ISRO's Aditya L-1 Enters Final Orbit; 'Yet Another Landmark,' Says PM Modi

Aditya L-1 was launched to explore the different solar activities in real-time and their influence on space weather

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In a significant milestone for the Indian Space Research Organisation (ISRO), Aditya-L1 – India's first dedicated solar mission – reached its final destination entering the halo orbit around Lagrange Point 1 (L1) on Saturday, 6 January.

On reaching its final destination, the spacecraft will be able to view the Sun without any eclipses.

In a tweet, Prime Minister Narendra Modi said, "India creates yet another landmark. India's first solar observatory Aditya-L1 reaches it destination. It is a testament to the relentless dedication of our scientists in realising among the most complex and intricate space missions."

What Is Aditya L-1?

After the success of Chandrayaan-3, ISRO launched the Aditya L1 Solar Observatory spacecraft on 2 September 2023 to explore the different solar activities in real-time and their influence on space weather.

According to ISRO, the major objectives of Aditya L1 mission are:

  • Study of Solar upper atmospheric (chromosphere and corona) dynamics.

  • Development, dynamics and origin of CMEs.

  • Identify the sequence of processes that occur at multiple layers (chromosphere, base and extended corona), which eventually leads to solar eruptive events.

  • Magnetic field topology and magnetic field measurements in the solar corona.

  • Drivers for space weather (origin, composition and dynamics of solar wind).

  • Study of chromospheric and coronal heating, physics of the partially ionized plasma, initiation of the coronal mass ejections, and flares.

  • Observe the in-situ particle and plasma environment providing data for the study of particle dynamics from the Sun.

The spacecraft was placed in a halo orbit around the Lagrange point 1 (L1) of the Sun-Earth system, which is about 1.5 million km from the Earth.

"A satellite placed in the halo orbit around the L1 point has the major advantage of continuously viewing the Sun without any occultation/eclipses. This will provide a greater advantage of observing the solar activities and its effect on space weather in real time," the ISRO had said.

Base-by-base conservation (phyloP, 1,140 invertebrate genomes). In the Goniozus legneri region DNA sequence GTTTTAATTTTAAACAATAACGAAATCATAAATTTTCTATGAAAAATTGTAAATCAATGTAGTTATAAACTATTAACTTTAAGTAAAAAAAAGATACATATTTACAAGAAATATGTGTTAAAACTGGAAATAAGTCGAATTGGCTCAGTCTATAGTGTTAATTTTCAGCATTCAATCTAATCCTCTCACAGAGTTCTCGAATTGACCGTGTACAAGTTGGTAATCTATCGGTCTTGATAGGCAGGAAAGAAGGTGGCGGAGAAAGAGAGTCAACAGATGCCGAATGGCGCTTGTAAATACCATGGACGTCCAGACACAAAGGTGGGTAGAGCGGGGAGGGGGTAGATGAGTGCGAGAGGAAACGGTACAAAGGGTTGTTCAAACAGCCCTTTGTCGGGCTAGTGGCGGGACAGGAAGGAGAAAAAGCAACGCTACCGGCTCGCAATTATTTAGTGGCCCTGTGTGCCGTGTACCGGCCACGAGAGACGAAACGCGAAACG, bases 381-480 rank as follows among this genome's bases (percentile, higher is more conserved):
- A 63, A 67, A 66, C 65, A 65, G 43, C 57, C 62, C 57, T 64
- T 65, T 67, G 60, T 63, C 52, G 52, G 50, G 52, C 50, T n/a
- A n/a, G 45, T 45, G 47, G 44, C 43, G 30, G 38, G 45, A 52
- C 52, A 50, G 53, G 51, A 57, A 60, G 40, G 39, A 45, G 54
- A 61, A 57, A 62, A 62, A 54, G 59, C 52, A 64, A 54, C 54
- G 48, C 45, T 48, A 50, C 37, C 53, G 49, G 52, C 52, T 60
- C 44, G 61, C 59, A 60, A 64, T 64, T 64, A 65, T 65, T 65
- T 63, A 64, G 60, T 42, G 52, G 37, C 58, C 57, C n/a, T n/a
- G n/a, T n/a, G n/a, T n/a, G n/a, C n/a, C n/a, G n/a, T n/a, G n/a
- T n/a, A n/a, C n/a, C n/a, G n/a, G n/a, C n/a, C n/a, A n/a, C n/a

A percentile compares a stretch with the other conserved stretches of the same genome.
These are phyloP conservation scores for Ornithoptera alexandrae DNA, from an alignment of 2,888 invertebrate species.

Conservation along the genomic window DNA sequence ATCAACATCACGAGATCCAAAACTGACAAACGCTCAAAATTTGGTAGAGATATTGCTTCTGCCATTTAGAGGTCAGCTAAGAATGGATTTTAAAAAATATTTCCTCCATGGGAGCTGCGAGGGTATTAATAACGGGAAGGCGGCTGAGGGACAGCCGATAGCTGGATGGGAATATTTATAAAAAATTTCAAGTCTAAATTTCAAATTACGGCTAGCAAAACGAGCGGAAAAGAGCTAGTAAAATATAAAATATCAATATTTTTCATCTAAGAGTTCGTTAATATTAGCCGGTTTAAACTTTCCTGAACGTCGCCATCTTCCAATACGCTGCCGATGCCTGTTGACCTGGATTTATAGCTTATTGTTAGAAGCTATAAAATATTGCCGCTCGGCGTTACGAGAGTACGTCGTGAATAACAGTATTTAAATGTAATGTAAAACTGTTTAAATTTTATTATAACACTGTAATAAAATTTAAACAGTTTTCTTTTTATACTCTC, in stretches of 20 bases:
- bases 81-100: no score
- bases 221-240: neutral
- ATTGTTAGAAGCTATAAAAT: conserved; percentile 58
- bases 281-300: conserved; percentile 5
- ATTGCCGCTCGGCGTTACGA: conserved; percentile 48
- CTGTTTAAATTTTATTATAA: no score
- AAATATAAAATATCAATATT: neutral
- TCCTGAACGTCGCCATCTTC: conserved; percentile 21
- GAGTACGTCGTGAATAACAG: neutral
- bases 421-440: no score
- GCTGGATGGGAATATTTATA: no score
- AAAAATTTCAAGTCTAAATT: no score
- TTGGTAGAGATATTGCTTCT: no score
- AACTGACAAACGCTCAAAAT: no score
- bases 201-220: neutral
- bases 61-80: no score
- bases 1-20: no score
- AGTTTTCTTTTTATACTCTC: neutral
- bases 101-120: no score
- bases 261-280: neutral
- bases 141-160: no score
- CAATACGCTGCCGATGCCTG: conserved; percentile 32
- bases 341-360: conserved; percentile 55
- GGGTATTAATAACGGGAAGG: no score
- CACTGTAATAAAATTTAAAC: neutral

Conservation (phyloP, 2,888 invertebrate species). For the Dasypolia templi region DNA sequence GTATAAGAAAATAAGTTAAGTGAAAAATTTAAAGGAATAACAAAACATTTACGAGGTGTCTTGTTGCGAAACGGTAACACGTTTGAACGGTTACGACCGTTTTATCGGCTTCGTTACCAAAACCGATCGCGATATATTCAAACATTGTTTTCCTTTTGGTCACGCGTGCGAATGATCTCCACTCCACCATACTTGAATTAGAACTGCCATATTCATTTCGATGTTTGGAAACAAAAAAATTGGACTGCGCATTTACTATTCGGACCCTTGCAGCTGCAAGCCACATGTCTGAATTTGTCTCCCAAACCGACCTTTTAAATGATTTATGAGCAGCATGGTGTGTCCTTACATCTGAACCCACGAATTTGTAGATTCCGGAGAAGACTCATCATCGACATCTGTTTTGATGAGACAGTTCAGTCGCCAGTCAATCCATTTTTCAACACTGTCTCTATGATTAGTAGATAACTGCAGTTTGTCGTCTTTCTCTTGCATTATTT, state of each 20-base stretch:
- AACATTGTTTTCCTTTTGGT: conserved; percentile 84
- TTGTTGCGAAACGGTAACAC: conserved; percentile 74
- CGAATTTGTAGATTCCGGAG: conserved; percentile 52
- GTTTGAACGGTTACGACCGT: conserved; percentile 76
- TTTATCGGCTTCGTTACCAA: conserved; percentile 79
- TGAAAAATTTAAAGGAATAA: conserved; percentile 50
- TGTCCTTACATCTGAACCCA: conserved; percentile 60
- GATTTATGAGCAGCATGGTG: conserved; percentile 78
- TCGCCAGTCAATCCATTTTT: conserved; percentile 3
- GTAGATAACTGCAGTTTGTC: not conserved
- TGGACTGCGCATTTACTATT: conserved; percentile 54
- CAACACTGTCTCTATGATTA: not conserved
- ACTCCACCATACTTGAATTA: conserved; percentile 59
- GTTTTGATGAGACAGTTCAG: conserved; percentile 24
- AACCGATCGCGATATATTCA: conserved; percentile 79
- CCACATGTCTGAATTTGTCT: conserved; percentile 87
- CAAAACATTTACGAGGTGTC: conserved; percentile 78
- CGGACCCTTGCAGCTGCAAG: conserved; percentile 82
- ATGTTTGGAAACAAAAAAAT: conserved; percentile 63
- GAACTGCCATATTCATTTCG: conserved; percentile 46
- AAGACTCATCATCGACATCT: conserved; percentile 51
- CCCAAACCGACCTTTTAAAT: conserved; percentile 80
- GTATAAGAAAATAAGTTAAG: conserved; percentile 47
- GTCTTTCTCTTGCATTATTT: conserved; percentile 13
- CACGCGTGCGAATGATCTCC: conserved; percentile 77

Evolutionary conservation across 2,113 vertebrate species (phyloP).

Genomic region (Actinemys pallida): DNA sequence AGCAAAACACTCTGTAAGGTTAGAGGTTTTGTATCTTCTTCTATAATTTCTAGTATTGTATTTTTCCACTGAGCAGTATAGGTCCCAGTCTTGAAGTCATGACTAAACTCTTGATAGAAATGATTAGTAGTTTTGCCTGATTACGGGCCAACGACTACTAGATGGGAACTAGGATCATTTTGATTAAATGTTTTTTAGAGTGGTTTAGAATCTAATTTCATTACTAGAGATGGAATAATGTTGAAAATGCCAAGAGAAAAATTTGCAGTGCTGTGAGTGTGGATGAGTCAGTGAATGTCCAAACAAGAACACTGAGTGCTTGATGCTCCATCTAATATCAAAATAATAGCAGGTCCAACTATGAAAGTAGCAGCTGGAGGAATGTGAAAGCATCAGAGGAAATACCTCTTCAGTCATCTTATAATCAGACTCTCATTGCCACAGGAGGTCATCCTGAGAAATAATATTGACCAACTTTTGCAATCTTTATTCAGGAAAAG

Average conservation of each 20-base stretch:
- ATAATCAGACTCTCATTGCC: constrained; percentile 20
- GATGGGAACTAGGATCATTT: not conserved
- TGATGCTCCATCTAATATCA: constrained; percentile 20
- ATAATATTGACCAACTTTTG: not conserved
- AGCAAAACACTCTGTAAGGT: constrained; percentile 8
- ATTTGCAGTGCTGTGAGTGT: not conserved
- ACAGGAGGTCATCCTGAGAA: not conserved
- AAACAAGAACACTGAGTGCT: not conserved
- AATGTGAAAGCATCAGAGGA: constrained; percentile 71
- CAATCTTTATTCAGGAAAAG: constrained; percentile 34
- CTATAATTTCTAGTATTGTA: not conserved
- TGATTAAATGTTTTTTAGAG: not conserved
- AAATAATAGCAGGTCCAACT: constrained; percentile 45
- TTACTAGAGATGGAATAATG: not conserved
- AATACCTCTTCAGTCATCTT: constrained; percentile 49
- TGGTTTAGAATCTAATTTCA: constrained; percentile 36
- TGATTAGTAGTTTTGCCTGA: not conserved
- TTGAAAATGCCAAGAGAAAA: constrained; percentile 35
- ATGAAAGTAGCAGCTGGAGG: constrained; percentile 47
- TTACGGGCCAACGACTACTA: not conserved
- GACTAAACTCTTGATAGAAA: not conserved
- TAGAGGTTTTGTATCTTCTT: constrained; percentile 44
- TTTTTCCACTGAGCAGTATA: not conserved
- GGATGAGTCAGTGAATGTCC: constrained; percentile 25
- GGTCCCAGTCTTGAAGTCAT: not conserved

The overall budget of Aditya L1 is expected to be Rs 400 crore.


'Glorious Turn of Year'

Speaking to ANI, ISRO Chairman S Somanath said, "Today's event was only placing the Aditya-L1 in the precise Halo orbit. So it was moving towards a high orbit, but we had to do a little bit of corrections... So right now, in our calculation, it is at the right place. But we are going to monitor it for the next few hours to see whether it is at the right place."

"It was a complex mission, I won't say challenging mission. Challenges are something which we love, complexities are something which we have to overcome. Today, we have overcome the complexity, and we were able to achieve that very precisely. Payloads are working very well, but now, many more things are to be done on payloads to make sure that the data is reliable and usable, so that will start from now."
S Somnath, as per Press Trust of India

Union Home Minister Amit Shah took to X to say: "Another milestone in Bharat's journey through space! Our first solar observatory #AdityaL1 reaches its destination in the space. It is a momentous event in history that takes us closer to our civilizational goal of achieving human welfare through excellence in science and technology."

"From Moon walk to Sun Dance! What a glorious turn of year for Bharat! Under the visionary leadership of PM @narendramodi , yet another success story scripted by Team #ISRO. #AdityaL1 reaches its final orbit to discover the mysteries of Sun-Earth connection," tweeted Union Minister of State Science & Technology Dr Jitendra Singh.


Congratulating ISRO scientists, Congress president Mallikarjun Kharge said, "This achievement is a testament to the vision, commitment and sincere efforts by our founders who made sure that India’s space research becomes a vital part of nation building and social development."

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